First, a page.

(HOST) Daffodils are blooming, trees are budding, and most of the maple syrup harvest is in. But for commentator Sam Samuels, April in Vermont brings a very different – and distinctly slimy – rite of spring.
(SAMUELS) It was 10:30 on a damp spring night. I was standing in a rubber raincoat, the hood pulled up against a steady drizzle, pacing up and down a dirt road, sinking occasionally into ankle-deep mud, a flashlight in each hand, running their feeble pools of light across the rutted road, looking like a man in search of a lost cufflink or a thrown hubcap. But, I wasn’t looking for those things. I was looking for Ambystoma maculatum, the spotted salamander.
Because this was the salamanders’ big night, and I was a salamander crossing guard.
Spotted salamanders spend most of their year underground, gorging on earthworms and other invertebrate treats. But they’re beautiful. Up to nine inches long, their chunky bodies are a pearlescent black with a brilliant dusting of yellow polka dots. Their wet skin glistens with a jewel-like sheen.
Once a year, they come out of hiding to mate. And like many of us, they need the right conditions. It has to be night, it has to be warm, and it has to be raining. In Vermont, this usually happens in early April. They emerge by the thousands and creep along ancestral migration routes to the pools where they were hatched. There, they carry on a frenzy of egg laying and fertilizing. Afterward, their eggs dutifully scattered on the bottom of the water, they return to their holes and go back to business as usual until next year.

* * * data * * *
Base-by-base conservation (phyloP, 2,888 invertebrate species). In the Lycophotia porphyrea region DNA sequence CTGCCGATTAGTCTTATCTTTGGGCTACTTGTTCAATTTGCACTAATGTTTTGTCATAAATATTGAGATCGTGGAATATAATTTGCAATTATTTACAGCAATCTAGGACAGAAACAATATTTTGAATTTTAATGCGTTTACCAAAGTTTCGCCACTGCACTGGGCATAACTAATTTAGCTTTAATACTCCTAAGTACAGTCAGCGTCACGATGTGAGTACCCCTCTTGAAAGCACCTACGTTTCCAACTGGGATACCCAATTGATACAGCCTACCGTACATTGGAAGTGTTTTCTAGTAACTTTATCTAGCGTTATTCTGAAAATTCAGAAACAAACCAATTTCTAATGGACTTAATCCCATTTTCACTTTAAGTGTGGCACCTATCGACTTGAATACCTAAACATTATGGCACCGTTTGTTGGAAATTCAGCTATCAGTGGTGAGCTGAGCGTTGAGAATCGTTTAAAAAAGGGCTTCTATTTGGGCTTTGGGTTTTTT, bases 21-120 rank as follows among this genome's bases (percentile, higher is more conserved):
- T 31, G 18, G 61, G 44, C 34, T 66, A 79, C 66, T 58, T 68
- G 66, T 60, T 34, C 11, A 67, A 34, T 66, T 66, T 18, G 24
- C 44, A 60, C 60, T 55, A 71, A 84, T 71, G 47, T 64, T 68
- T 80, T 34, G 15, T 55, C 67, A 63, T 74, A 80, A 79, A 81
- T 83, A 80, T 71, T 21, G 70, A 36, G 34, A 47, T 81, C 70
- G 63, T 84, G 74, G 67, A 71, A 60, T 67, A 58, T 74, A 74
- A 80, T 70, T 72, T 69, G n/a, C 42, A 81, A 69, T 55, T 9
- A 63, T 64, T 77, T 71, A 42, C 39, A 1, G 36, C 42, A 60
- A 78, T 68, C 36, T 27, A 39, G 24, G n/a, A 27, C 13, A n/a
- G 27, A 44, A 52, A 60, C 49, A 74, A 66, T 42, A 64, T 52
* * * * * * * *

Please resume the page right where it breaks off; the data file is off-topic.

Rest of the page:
The trouble is: people. Or rather, roads and cars made by people. Each year, many salamanders get flattened, their big night of love unceremoniously nixed beneath the tires of the family stationwagon. Even the road surface itself is dangerous, coated in toxic oils and salts that are easily absorbed by the salamanders’ sensitive, slimy skin.
So as I do every year on the first warm, rainy night of spring, I had driven to a place where the salamanders cross the road and was carrying them over by hand. I was part of a network of crossing guards that cover the best-known danger zones for salamanders.
I arrived at my assigned stretch of road alongside a large pond. A father and son were already on patrol. The boy’s name was Julian, and he was eight and a half and a quarter years old.
"Look at this one!" Julian said, pointing to a spotted with a particularly rounded belly. "She is just loaded with eggs!"
Julian had better luck than I did. Or maybe just a brighter flashlight. By the end of the evening, he had helped fifty-two spotteds across the road, I a meager ten. When bedtime arrived, Julian’s father led him home, leaving me to tramp the country road alone. Eventually, I got in my car and called it a night.
Driving home, in the glare of my high-beams, I saw what looked like a stick in the road. I slowed down. The stick moved. I put the car in park, got out, and gently carried one last salamander to the other side of the road, thinking, "Have a great night, number eleven."